Kaesberg responded to Franklin's letter of July 18, 1955, regretting that he had no pea streak virus to send her. He did
provide encouraging commentary on her TMV work, specifically her evidence of its internal structure.
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1955-09-08 (September 8, 1955)
University of Wisconsin. College of Agriculture. Department of Biochemistry
Original Repository: Churchill Archives Centre. The Papers of Rosalind Franklin
Please accept my apologies for not answering sooner but your letters arrived during my vacation period. Furthermore I haven't
been able to locate any pea streak virus. The material we had was grown several years ago by Stahmann in his greenhouse and
he is in Europe for the rest of the year. I searched his refrigerators without success. Professor Hagedorn expects to grow
some for his pathology work but I don't expect that this will be ready soon. In the mean time I am keeping my eyes open
for other rod-shaped viruses that may become available. At present most of the plant pathologists here are working with spherical
viruses or on studies (e.g. nutrition, host range) which don't require very much material or very pure preparations.
With reference to electron microscope evidence for internal structure in TMV, I believe there is none. There are only a very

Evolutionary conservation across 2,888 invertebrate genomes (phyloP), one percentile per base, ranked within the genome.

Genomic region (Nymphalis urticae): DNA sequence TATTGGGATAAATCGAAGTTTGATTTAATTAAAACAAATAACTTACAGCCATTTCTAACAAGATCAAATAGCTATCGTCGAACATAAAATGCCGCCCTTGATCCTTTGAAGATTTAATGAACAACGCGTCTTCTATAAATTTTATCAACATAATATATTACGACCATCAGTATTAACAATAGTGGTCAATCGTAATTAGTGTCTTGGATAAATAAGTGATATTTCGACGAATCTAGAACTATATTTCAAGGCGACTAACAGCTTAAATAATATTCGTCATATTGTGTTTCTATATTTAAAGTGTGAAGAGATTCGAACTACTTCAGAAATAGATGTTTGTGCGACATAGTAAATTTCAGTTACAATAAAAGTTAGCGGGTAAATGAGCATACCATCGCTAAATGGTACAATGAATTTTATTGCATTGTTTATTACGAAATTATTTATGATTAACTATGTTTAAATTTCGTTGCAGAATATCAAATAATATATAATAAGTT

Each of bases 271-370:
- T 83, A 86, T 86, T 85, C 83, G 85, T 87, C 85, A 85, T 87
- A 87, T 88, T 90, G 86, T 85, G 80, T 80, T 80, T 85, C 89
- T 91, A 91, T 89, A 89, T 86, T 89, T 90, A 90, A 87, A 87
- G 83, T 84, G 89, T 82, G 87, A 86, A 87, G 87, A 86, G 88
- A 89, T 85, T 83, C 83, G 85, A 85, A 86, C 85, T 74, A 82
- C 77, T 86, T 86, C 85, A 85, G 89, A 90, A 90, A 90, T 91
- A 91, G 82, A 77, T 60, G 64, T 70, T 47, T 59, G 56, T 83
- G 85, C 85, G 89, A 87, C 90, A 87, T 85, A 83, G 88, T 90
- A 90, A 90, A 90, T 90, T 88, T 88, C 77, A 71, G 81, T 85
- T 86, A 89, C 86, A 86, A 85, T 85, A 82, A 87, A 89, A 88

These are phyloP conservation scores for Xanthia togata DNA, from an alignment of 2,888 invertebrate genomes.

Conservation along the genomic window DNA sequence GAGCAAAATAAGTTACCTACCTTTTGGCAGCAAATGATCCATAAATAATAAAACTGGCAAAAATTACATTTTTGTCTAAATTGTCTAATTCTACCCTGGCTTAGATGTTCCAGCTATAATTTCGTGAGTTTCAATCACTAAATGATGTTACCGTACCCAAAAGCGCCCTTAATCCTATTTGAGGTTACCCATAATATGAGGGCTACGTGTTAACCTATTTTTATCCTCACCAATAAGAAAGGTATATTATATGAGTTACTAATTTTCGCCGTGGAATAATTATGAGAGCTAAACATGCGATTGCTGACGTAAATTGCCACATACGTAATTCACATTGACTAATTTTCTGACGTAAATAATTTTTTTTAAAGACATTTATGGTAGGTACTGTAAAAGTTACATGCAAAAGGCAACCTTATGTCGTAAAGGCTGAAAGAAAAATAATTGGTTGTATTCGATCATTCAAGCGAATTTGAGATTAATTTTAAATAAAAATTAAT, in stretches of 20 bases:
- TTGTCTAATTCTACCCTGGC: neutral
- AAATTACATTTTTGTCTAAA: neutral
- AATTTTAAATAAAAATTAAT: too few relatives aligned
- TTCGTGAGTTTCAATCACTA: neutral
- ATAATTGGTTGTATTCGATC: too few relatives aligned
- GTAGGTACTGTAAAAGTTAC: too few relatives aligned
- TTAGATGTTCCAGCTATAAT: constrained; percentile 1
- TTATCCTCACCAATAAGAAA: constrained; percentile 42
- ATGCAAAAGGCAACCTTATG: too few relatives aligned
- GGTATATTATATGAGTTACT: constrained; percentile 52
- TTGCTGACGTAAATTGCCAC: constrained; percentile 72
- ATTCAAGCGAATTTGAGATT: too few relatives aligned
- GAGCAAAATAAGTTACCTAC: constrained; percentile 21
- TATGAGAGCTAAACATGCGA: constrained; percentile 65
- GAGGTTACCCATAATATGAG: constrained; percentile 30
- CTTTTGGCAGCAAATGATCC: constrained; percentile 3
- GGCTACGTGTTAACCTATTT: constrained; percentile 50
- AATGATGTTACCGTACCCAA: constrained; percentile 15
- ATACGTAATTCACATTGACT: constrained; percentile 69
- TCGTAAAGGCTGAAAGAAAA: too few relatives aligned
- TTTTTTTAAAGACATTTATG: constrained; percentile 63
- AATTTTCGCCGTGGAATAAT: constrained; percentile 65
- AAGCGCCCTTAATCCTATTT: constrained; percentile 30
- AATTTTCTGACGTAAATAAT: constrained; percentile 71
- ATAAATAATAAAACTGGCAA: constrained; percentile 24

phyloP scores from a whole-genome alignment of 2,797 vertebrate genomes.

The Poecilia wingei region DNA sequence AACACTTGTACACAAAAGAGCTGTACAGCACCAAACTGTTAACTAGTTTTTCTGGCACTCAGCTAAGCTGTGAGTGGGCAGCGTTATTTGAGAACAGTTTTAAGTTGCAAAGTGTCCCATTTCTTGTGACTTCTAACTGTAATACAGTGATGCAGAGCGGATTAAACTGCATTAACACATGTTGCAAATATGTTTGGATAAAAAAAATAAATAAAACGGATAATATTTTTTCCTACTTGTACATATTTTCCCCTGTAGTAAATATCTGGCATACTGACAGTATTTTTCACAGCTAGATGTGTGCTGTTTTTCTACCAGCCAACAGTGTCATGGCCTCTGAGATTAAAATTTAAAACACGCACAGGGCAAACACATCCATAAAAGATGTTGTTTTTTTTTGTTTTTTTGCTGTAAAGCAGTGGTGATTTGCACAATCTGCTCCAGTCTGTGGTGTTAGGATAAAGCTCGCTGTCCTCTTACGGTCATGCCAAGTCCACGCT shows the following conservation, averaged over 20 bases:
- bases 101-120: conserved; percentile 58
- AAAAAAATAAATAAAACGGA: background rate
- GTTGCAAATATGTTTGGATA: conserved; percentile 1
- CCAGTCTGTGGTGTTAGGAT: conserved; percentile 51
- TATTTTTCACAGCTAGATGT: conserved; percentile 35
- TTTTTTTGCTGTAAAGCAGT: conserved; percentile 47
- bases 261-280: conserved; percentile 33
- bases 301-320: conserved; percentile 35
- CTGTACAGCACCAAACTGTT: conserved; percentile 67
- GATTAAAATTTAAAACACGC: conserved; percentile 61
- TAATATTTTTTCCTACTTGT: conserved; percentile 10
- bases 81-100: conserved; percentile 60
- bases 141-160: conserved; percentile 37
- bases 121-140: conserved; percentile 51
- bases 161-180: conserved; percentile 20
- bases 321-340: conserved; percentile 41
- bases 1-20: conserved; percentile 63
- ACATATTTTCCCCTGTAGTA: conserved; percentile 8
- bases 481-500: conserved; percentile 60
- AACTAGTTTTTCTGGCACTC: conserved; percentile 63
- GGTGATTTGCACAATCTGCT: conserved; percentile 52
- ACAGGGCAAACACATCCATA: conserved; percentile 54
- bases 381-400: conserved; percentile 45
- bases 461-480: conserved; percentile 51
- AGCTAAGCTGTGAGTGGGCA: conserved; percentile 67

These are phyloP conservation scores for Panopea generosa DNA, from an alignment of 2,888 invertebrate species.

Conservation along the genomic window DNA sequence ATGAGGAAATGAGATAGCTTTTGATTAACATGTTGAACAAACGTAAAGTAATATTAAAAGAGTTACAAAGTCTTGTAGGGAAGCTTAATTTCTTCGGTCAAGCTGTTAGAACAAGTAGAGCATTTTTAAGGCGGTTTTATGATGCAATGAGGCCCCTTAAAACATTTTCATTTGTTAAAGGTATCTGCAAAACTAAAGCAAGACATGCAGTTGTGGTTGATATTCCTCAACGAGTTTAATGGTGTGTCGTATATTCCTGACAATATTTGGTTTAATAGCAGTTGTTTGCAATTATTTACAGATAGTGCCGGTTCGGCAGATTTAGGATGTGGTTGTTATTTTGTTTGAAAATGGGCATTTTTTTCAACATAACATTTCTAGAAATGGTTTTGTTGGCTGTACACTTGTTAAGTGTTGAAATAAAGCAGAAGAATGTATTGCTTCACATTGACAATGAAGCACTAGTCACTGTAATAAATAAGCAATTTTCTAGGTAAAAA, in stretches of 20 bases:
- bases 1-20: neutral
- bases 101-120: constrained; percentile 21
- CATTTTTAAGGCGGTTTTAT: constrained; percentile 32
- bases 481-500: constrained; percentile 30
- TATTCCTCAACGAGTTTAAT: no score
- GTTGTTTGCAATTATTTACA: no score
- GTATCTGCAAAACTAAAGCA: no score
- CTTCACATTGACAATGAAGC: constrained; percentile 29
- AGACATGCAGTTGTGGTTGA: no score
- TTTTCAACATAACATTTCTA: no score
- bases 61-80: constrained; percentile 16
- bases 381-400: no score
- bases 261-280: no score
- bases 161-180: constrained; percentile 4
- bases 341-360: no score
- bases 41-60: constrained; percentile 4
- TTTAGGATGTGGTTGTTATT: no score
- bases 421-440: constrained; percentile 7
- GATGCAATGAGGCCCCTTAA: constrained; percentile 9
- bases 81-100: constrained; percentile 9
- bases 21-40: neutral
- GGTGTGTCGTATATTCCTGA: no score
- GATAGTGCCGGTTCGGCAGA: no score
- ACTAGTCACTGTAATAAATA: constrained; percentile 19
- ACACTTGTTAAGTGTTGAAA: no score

few good published pictures and they show no internal details at all. Williams has good shadowed pictures in Bioch. Bioph.
Acta 8, 227 (1952) and Hall has a stained, unshadowed picture in J. Biophys . Biochem. Cytol 1, 1 (1955). The picture I enclose
is typical of the pictures we have taken. Rest assured, however, that when all your results are published some enterprising
electron microscopist will find grooves.
I enjoyed reading the manuscripts you sent very much and I particularly appreciated receiving them in advance of their publication.
(Wisconsin is in the crystallographic hinterlands) While I'm no judge, it does seem to me that your evidence for internal
structure is very good and could at present be obtained in no other way. In particular I had been somewhat unhappy that our
electron micrographs always gave a diameter which appeared to be closer to 180A than to 150A; while the distance between touching
particles seemed to be 150-160A. At least yours is a more comforting explanation than lack of resolution.
I hope that when you next hear from me you will get virus as well as words.